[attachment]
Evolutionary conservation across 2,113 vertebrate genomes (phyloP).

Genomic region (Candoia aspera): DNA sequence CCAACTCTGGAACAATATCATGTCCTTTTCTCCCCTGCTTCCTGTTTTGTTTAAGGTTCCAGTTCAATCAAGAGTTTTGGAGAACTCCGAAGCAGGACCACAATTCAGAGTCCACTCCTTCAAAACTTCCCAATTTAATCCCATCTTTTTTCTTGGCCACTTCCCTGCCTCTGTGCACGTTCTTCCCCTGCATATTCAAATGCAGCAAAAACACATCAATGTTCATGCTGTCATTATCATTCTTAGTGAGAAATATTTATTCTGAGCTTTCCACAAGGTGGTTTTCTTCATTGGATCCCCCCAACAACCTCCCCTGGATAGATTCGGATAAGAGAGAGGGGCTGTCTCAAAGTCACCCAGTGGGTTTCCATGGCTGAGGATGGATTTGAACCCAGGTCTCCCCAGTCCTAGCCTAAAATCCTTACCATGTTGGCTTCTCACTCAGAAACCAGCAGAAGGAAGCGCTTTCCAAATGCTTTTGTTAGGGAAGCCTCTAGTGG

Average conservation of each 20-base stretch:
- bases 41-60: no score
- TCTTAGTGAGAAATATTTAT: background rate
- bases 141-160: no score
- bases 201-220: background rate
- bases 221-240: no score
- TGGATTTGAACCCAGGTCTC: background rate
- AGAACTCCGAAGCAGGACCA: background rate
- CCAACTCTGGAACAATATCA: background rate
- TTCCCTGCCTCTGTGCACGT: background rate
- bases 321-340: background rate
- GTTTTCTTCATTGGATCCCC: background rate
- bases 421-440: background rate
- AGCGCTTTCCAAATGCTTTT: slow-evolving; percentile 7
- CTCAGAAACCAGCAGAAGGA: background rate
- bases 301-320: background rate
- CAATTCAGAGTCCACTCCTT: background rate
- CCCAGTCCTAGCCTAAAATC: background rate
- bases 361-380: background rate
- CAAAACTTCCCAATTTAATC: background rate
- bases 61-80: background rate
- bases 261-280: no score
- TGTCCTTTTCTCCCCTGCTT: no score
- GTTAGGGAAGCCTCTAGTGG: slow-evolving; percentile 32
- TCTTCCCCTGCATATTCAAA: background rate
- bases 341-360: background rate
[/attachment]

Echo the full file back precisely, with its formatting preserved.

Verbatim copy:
Evolutionary conservation across 2,113 vertebrate genomes (phyloP).

Genomic region (Candoia aspera): DNA sequence CCAACTCTGGAACAATATCATGTCCTTTTCTCCCCTGCTTCCTGTTTTGTTTAAGGTTCCAGTTCAATCAAGAGTTTTGGAGAACTCCGAAGCAGGACCACAATTCAGAGTCCACTCCTTCAAAACTTCCCAATTTAATCCCATCTTTTTTCTTGGCCACTTCCCTGCCTCTGTGCACGTTCTTCCCCTGCATATTCAAATGCAGCAAAAACACATCAATGTTCATGCTGTCATTATCATTCTTAGTGAGAAATATTTATTCTGAGCTTTCCACAAGGTGGTTTTCTTCATTGGATCCCCCCAACAACCTCCCCTGGATAGATTCGGATAAGAGAGAGGGGCTGTCTCAAAGTCACCCAGTGGGTTTCCATGGCTGAGGATGGATTTGAACCCAGGTCTCCCCAGTCCTAGCCTAAAATCCTTACCATGTTGGCTTCTCACTCAGAAACCAGCAGAAGGAAGCGCTTTCCAAATGCTTTTGTTAGGGAAGCCTCTAGTGG

Average conservation of each 20-base stretch:
- bases 41-60: no score
- TCTTAGTGAGAAATATTTAT: background rate
- bases 141-160: no score
- bases 201-220: background rate
- bases 221-240: no score
- TGGATTTGAACCCAGGTCTC: background rate
- AGAACTCCGAAGCAGGACCA: background rate
- CCAACTCTGGAACAATATCA: background rate
- TTCCCTGCCTCTGTGCACGT: background rate
- bases 321-340: background rate
- GTTTTCTTCATTGGATCCCC: background rate
- bases 421-440: background rate
- AGCGCTTTCCAAATGCTTTT: slow-evolving; percentile 7
- CTCAGAAACCAGCAGAAGGA: background rate
- bases 301-320: background rate
- CAATTCAGAGTCCACTCCTT: background rate
- CCCAGTCCTAGCCTAAAATC: background rate
- bases 361-380: background rate
- CAAAACTTCCCAATTTAATC: background rate
- bases 61-80: background rate
- bases 261-280: no score
- TGTCCTTTTCTCCCCTGCTT: no score
- GTTAGGGAAGCCTCTAGTGG: slow-evolving; percentile 32
- TCTTCCCCTGCATATTCAAA: background rate
- bases 341-360: background rate